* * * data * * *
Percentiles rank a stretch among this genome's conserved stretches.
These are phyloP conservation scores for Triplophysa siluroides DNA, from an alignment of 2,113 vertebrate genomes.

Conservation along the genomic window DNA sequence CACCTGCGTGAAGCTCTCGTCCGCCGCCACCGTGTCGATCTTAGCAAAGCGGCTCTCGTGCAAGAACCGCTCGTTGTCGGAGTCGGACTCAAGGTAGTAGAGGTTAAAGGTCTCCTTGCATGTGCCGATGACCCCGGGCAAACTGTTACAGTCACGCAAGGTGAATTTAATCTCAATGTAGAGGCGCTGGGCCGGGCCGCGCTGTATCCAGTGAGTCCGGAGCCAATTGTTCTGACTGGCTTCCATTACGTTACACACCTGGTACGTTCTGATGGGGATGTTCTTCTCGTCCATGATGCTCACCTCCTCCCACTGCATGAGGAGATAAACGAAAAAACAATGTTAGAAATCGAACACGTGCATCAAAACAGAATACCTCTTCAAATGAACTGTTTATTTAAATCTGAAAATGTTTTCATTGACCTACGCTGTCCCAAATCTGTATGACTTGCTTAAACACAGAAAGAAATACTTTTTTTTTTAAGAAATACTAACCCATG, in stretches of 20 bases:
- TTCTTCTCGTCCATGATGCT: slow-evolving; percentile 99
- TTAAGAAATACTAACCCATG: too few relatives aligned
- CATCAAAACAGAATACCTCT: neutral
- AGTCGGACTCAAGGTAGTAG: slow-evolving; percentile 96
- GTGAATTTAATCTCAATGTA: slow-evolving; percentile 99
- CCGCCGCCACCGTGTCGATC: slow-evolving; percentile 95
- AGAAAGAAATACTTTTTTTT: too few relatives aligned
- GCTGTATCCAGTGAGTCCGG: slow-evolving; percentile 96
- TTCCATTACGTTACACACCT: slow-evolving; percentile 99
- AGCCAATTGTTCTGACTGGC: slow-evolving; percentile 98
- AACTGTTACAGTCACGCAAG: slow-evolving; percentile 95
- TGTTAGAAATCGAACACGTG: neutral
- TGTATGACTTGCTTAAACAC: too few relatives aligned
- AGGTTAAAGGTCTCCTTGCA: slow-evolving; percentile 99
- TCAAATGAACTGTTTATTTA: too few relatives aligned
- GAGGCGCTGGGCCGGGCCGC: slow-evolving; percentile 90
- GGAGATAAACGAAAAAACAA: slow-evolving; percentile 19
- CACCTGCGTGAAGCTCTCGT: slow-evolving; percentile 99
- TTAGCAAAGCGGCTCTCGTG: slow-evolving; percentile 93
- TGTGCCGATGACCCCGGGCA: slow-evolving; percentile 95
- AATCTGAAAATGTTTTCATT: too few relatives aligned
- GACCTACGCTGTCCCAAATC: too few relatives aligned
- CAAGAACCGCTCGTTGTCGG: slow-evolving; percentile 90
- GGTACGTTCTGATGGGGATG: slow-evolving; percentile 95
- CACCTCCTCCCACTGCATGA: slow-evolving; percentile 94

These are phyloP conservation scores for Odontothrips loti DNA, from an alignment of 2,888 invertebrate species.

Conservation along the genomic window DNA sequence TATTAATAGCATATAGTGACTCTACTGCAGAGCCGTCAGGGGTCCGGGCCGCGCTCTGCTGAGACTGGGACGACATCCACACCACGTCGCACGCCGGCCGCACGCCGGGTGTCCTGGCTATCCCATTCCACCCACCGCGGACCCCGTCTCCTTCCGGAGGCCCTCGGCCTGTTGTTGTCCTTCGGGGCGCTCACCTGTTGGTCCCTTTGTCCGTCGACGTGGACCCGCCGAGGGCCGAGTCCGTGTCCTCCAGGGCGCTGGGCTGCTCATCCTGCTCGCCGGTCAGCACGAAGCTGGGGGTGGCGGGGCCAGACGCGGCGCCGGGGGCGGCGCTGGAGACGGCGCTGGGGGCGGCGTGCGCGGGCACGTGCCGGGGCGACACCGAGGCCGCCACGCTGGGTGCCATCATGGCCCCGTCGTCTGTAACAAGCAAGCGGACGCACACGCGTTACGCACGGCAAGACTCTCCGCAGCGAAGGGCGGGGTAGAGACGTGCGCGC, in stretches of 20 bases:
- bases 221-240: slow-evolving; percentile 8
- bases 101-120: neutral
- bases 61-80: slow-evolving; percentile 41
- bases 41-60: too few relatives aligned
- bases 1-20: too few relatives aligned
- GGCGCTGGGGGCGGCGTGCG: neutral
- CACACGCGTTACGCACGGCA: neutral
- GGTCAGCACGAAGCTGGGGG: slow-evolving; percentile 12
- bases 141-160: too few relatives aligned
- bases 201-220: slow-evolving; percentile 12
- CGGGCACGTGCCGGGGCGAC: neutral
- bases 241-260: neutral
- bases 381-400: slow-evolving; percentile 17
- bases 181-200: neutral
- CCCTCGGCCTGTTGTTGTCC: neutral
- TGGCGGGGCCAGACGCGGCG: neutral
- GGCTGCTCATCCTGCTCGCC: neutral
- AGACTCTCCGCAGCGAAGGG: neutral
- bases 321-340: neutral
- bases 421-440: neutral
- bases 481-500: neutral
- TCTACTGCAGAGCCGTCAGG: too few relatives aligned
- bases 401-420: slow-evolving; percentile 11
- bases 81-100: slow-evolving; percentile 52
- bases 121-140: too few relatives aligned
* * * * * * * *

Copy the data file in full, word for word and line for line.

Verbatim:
Percentiles rank a stretch among this genome's conserved stretches.
These are phyloP conservation scores for Triplophysa siluroides DNA, from an alignment of 2,113 vertebrate genomes.

Conservation along the genomic window DNA sequence CACCTGCGTGAAGCTCTCGTCCGCCGCCACCGTGTCGATCTTAGCAAAGCGGCTCTCGTGCAAGAACCGCTCGTTGTCGGAGTCGGACTCAAGGTAGTAGAGGTTAAAGGTCTCCTTGCATGTGCCGATGACCCCGGGCAAACTGTTACAGTCACGCAAGGTGAATTTAATCTCAATGTAGAGGCGCTGGGCCGGGCCGCGCTGTATCCAGTGAGTCCGGAGCCAATTGTTCTGACTGGCTTCCATTACGTTACACACCTGGTACGTTCTGATGGGGATGTTCTTCTCGTCCATGATGCTCACCTCCTCCCACTGCATGAGGAGATAAACGAAAAAACAATGTTAGAAATCGAACACGTGCATCAAAACAGAATACCTCTTCAAATGAACTGTTTATTTAAATCTGAAAATGTTTTCATTGACCTACGCTGTCCCAAATCTGTATGACTTGCTTAAACACAGAAAGAAATACTTTTTTTTTTAAGAAATACTAACCCATG, in stretches of 20 bases:
- TTCTTCTCGTCCATGATGCT: slow-evolving; percentile 99
- TTAAGAAATACTAACCCATG: too few relatives aligned
- CATCAAAACAGAATACCTCT: neutral
- AGTCGGACTCAAGGTAGTAG: slow-evolving; percentile 96
- GTGAATTTAATCTCAATGTA: slow-evolving; percentile 99
- CCGCCGCCACCGTGTCGATC: slow-evolving; percentile 95
- AGAAAGAAATACTTTTTTTT: too few relatives aligned
- GCTGTATCCAGTGAGTCCGG: slow-evolving; percentile 96
- TTCCATTACGTTACACACCT: slow-evolving; percentile 99
- AGCCAATTGTTCTGACTGGC: slow-evolving; percentile 98
- AACTGTTACAGTCACGCAAG: slow-evolving; percentile 95
- TGTTAGAAATCGAACACGTG: neutral
- TGTATGACTTGCTTAAACAC: too few relatives aligned
- AGGTTAAAGGTCTCCTTGCA: slow-evolving; percentile 99
- TCAAATGAACTGTTTATTTA: too few relatives aligned
- GAGGCGCTGGGCCGGGCCGC: slow-evolving; percentile 90
- GGAGATAAACGAAAAAACAA: slow-evolving; percentile 19
- CACCTGCGTGAAGCTCTCGT: slow-evolving; percentile 99
- TTAGCAAAGCGGCTCTCGTG: slow-evolving; percentile 93
- TGTGCCGATGACCCCGGGCA: slow-evolving; percentile 95
- AATCTGAAAATGTTTTCATT: too few relatives aligned
- GACCTACGCTGTCCCAAATC: too few relatives aligned
- CAAGAACCGCTCGTTGTCGG: slow-evolving; percentile 90
- GGTACGTTCTGATGGGGATG: slow-evolving; percentile 95
- CACCTCCTCCCACTGCATGA: slow-evolving; percentile 94

These are phyloP conservation scores for Odontothrips loti DNA, from an alignment of 2,888 invertebrate species.

Conservation along the genomic window DNA sequence TATTAATAGCATATAGTGACTCTACTGCAGAGCCGTCAGGGGTCCGGGCCGCGCTCTGCTGAGACTGGGACGACATCCACACCACGTCGCACGCCGGCCGCACGCCGGGTGTCCTGGCTATCCCATTCCACCCACCGCGGACCCCGTCTCCTTCCGGAGGCCCTCGGCCTGTTGTTGTCCTTCGGGGCGCTCACCTGTTGGTCCCTTTGTCCGTCGACGTGGACCCGCCGAGGGCCGAGTCCGTGTCCTCCAGGGCGCTGGGCTGCTCATCCTGCTCGCCGGTCAGCACGAAGCTGGGGGTGGCGGGGCCAGACGCGGCGCCGGGGGCGGCGCTGGAGACGGCGCTGGGGGCGGCGTGCGCGGGCACGTGCCGGGGCGACACCGAGGCCGCCACGCTGGGTGCCATCATGGCCCCGTCGTCTGTAACAAGCAAGCGGACGCACACGCGTTACGCACGGCAAGACTCTCCGCAGCGAAGGGCGGGGTAGAGACGTGCGCGC, in stretches of 20 bases:
- bases 221-240: slow-evolving; percentile 8
- bases 101-120: neutral
- bases 61-80: slow-evolving; percentile 41
- bases 41-60: too few relatives aligned
- bases 1-20: too few relatives aligned
- GGCGCTGGGGGCGGCGTGCG: neutral
- CACACGCGTTACGCACGGCA: neutral
- GGTCAGCACGAAGCTGGGGG: slow-evolving; percentile 12
- bases 141-160: too few relatives aligned
- bases 201-220: slow-evolving; percentile 12
- CGGGCACGTGCCGGGGCGAC: neutral
- bases 241-260: neutral
- bases 381-400: slow-evolving; percentile 17
- bases 181-200: neutral
- CCCTCGGCCTGTTGTTGTCC: neutral
- TGGCGGGGCCAGACGCGGCG: neutral
- GGCTGCTCATCCTGCTCGCC: neutral
- AGACTCTCCGCAGCGAAGGG: neutral
- bases 321-340: neutral
- bases 421-440: neutral
- bases 481-500: neutral
- TCTACTGCAGAGCCGTCAGG: too few relatives aligned
- bases 401-420: slow-evolving; percentile 11
- bases 81-100: slow-evolving; percentile 52
- bases 121-140: too few relatives aligned